Acting now for a healthier future will make a difference says Dr. Peter Leavitt, newly named Fellow of the Royal Society of Canada.

By Jon Tewksbury Posted: September 24, 2018 6:00 a.m.

Dr. Peter Leavitt speaks to the importance of acting now to address pollution in the Qu’Appelle River Valley watershed.
Dr. Peter Leavitt speaks to the importance of acting now to address pollution in the Qu’Appelle River Valley watershed. UR External Relations

“If you want to understand the world around you, you need to look at what’s gone on in the past and then take a look into what the future might hold,” Dr. Peter Leavitt shared during a talk on the Qu’Appelle lakes at the Treaty Four Gathering in Fort Qu’Appelle on Friday night.

“This is all about looking to the future. The world is never the same…it’s always changing, just like the Qu’Appelle lakes. There are serious problems with the water,” said Leavitt, “including blooms of algae, some of which are toxic. Something’s going on here. It’s important for the future that we understand why this is happening today.”

Dr. Peter Leavitt, a professor in the Faculty of Science at the University of Regina and Canada Research Chair in Environmental Change and Society, was recently named a Fellow of the prestigious Royal Society of Canada. His work focuses on ecology and environmental change, and the management of ecosystem sustainability in southern Saskatchewan.

The Qu’Appelle River Valley Watershed, situated in Treaty Four territory and fed by the Qu’Appelle River, is comprised of ten lakes and reservoirs, including Diefenbaker, Buffalo Pound, Last Mountain, Wascana, Pasqua, Echo, Mission, Katepwa, Crooked, and Round. Leavitt’s team–part of the country’s longest-running fresh water research program, apart from the Government of Canada–has monitored water from these lakes every two weeks from June 1994 to the present, as well as 100 other lakes from within Treaty Four territory. Their findings indicate that it’s not just the Qu’Appelle lakes that are being adversely impacted by green algae. Of the 100 lakes tested, all had water that could not be consumed without treatment.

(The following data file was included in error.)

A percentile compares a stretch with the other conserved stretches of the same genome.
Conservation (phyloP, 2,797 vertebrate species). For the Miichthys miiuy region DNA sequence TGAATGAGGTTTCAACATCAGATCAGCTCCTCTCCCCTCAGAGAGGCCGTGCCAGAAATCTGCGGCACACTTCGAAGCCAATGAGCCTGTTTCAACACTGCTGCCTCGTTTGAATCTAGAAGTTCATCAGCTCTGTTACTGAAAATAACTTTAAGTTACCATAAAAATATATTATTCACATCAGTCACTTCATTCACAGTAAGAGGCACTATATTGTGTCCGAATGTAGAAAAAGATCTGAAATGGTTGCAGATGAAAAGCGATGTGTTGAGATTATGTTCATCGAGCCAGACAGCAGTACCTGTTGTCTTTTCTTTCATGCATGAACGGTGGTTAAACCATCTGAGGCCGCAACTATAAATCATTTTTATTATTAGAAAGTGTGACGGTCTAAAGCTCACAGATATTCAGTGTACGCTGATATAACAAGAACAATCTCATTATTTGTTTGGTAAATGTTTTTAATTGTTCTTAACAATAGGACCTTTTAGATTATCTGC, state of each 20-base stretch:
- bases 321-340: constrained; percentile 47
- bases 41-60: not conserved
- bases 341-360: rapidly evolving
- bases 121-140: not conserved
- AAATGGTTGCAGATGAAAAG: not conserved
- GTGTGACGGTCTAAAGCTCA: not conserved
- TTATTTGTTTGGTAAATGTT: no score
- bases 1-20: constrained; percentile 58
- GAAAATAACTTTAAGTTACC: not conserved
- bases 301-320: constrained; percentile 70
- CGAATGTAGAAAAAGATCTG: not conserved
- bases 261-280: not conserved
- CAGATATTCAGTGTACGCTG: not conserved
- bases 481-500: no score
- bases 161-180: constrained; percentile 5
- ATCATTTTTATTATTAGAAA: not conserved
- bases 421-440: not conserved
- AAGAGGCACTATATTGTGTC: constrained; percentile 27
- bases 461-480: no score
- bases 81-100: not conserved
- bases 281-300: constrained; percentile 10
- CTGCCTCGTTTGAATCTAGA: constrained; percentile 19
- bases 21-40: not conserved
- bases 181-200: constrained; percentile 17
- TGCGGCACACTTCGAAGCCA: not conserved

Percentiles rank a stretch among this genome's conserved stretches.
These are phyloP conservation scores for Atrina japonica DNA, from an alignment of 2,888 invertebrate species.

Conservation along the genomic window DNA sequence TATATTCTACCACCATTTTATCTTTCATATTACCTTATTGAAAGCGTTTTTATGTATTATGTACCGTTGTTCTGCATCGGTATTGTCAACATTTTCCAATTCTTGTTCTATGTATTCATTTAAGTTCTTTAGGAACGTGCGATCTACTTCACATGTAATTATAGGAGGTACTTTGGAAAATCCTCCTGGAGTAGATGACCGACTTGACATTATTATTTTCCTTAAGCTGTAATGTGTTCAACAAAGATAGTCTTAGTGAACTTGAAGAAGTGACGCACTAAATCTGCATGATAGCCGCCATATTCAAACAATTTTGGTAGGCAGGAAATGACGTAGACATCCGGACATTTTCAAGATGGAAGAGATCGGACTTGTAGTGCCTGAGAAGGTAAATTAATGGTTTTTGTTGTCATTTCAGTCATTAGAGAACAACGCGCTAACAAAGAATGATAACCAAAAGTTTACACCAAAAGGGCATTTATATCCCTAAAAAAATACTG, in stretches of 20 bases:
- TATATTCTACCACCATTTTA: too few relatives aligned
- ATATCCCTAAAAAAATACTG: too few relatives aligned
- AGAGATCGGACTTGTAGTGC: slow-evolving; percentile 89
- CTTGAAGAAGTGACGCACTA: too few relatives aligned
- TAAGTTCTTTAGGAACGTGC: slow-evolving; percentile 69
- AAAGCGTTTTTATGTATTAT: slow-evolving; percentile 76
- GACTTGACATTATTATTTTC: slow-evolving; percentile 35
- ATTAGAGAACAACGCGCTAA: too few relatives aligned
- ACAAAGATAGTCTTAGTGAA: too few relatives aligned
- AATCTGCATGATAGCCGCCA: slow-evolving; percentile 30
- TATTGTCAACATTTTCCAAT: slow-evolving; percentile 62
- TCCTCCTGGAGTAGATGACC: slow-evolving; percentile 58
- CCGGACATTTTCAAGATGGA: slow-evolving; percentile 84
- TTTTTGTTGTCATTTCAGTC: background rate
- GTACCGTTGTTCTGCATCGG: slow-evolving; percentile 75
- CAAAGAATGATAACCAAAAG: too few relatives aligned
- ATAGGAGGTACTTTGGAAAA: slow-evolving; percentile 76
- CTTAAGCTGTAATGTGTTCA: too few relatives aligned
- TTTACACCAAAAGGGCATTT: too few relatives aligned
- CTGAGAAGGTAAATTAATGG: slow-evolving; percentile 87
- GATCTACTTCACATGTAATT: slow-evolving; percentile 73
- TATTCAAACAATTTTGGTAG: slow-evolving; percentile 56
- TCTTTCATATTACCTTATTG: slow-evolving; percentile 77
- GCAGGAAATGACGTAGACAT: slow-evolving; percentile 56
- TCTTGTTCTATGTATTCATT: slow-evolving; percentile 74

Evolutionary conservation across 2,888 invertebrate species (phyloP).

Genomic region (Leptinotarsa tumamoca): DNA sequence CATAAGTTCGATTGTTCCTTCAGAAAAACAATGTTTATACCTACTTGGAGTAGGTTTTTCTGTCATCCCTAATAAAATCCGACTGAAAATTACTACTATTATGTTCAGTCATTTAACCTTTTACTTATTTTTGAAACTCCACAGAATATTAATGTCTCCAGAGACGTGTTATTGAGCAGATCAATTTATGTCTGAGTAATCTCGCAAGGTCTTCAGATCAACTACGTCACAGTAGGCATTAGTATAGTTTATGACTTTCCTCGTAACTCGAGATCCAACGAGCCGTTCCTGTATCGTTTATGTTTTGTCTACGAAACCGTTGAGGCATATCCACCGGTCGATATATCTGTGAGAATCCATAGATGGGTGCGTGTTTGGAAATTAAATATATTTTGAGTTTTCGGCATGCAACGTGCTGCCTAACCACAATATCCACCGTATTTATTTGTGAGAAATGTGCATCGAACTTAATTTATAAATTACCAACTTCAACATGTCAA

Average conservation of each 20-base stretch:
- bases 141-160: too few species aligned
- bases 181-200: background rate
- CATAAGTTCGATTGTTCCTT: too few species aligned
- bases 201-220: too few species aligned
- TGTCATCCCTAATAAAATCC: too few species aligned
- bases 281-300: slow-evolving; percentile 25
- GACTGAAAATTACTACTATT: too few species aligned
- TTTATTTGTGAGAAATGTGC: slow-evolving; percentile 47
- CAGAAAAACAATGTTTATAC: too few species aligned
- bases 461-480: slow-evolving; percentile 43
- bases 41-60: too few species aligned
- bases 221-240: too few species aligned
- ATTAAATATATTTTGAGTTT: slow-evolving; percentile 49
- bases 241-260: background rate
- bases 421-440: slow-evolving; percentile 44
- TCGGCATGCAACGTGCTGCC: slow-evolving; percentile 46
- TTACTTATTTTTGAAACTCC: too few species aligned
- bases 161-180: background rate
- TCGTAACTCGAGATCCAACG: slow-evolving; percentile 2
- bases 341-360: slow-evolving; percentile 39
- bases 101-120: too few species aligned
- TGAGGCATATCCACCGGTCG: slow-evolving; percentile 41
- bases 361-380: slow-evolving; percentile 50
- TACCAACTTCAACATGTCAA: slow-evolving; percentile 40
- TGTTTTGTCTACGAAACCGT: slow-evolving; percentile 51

Algae blooms are common in these waters, and can be caused by a variety of factors, the most notable being nitrogen pollution. The source of nearly half of the nitrogen in the lakes is Regina, with its once nitrogen-laden wastewater. The good news, however, is that since the recent upgrade to the city’s wastewater treatment plant (which now allows for nitrogen removal) there should be close to 200% less green algae in the Qu’Appelle lakes, but the results won’t happen overnight.

“It took us a hundred years to pollute Pasqua Lake. We will not return it to its original condition in a few years. It’s going to take decades,” said Leavitt. He notes that Winston Churchill once said, “the further you look into the past, the further into the future you can see.”

He went on to suggest that there is more we can do to control pollution levels, including removing nutrients from other lake-side sources and working to control greenhouse gas emissions.

“Warmer water due to global warming will make the lakes greener,” said Leavitt. “Getting rid of the nutrients will make them less green.” And the less green the water, the healthier the ecosystem.

Living and working in Treaty Four territory, Leavitt has learned a lot about the land and its people. “Indigenous peoples have the right to the environment. The United Nations makes this abundantly clear; access to clean water is an inalienable human right,” says Leavitt. “We need to support Indigenous treaty rights. As treaty people ourselves, caring for the environment makes good sense for today and for generations to come.”

University of Regina President and Vice-Chancellor, Dr. Vianne Timmons, was on hand representing the University in the Treaty Four parade on Saturday, along with students from the Faculty of Science. The students provided a practical follow up to Dr. Leavitt’s Friday lecture by handing out wetland seed packets to a chilly but enthusiastic crowd. The small packets were comprised of native plant seeds, which sprinkled along the banks of wetlands and marshes, will produce flowering plants that attract pollinators such as butterflies and bees.

Watch footage from the parade here.